The Impact of Dysglycemia and Glycemic Variability on Targeted Temperature Management*
The term targeted temperature management (TTM) or temperature control is now preferred over the previous term therapeutic hypothermia (3).
Early initiation of TTM is critical and should neither delay nor interfere with an early invasive approach. During the decade after the original reports of TTM efficacy in postcardiac arrest patients, clinical cohort studies signaled that the combination of early coronary angiography and TTM might provide the best outcomes in the resuscitated, but unconscious, critically ill population (4).
Although several unanswered questions remain before abandoning therapeutic hypothermia in patients after cardiac arrest, Nielsen et al (5) recently confirmed that fever should be avoided in resuscitated patients. They concluded that their trial [The Target Temperature Management 33°C versus 36°C after Out-of-Hospital Cardiac Arrest (TTM) trial] does not provide evidence that targeting a body temperature of 33°C confess any benefit for unconscious patients admitted to the hospital after out-of-hospital cardiac arrest, as compared with targeting a body temperature of 36°C. Importantly, patients in both arms of this trial had their temperature well controlled, so that fever was prevented in both groups.
Stress-induced hyperglycemia occurs in over 75% of the patients admitted to an ICU, irrespective of a previous diagnosis of diabetes (6). The first large randomized clinical trial (Leuven I) (6) demonstrated that providing tight glycemic control (the practice of maintaining blood glucose (BG) levels between 80 and 110 mg/dL using intensive IV insulin) to a cohort of predominantly surgical patients admitted to ICUs compared with conventional glucose control (BG level, < 200 mg/dL) results in one life saved for every 29 patients treated. Consequently, BG control became tighter in many ICUs worldwide. However, the initial enthusiasm ceased as their results could not be reproduced.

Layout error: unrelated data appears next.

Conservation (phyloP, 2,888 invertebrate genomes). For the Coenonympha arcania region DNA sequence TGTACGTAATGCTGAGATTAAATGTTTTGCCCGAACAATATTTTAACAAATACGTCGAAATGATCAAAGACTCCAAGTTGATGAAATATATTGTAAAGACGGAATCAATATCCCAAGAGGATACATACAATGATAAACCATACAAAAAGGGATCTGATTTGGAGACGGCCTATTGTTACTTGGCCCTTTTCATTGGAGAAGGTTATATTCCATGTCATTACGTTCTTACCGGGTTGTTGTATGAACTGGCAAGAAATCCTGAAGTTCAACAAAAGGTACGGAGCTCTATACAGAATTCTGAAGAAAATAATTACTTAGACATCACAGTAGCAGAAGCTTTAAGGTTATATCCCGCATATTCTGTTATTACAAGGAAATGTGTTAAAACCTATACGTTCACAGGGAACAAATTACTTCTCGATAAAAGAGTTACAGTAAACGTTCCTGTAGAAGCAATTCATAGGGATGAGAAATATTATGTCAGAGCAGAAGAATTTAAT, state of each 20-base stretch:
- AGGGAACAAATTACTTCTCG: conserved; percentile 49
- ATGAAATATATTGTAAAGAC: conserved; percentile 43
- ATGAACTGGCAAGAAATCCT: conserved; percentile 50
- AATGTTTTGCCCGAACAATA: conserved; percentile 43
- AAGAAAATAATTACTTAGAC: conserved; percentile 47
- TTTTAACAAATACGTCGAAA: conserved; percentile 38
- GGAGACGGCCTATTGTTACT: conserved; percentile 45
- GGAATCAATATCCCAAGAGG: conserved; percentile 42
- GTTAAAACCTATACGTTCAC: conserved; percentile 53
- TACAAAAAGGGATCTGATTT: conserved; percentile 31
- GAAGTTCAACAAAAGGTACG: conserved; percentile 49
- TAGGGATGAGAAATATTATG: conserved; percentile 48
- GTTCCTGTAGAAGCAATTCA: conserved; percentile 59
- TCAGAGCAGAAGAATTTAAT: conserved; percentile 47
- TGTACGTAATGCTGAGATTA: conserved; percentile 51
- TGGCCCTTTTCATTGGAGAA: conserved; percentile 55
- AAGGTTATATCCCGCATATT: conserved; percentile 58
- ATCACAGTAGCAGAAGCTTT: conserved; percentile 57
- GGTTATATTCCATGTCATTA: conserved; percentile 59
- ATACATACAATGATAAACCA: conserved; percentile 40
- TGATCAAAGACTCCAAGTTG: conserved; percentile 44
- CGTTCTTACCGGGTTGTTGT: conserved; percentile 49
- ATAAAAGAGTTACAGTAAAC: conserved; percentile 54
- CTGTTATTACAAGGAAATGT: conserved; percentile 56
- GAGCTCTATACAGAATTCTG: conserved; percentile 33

Subsequently, the Normoglycemia in Intensive Care Evaluation and Survival Using Glucose Algorithm Regulation trial, the largest multinational randomized clinical trial to examine tight glycemic control in the broadest cohort of medical and surgical ICU patients, demonstrated that tight glycemic control increased the risk of developing severe hypoglycemia and 90-day mortality (7). With these data in mind, tight glycemic control can no longer be the rationale for critically ill patients.
Nowadays, consensus status that hyperglycemia in critically ill patients should be monitored and treated, with recent guidelines recommendation to target an upper BG level less than or equal to 180 mg/dL rather than an upper target BG level less than or equal to 110 mg/dL (Society of Critical Care Medicine and the European Society of Intensive Care Medicine) (8) or between 140 and 180 mg/dL (American Diabetes Association) (9).
With patients undergoing therapeutic hypothermia after cardiac arrest, Cueni-Villoz et al (10) identify a group at special risk for high glycemic variability (GV). Insulin resistance and reduced glucose consumption due to hypothermia, as well as a pronounced endogenous stress response and need for catecholamines after cardiac arrest, render this cohort prone to alterations in glucose homeostasis. Hypoglycemia was more frequent when variability was high (with a BG variability ≥ 5 mmol/L), compared with low BG variability less than 5 mmol/L (15% vs 2%; p < 0.001) (10). For such trials, it will be important to use consistent measures for GV.
To explain the discrepancy between the data of Leuven I (6) and those of the following trials, the focus on research switched from absolute glucose levels to GV.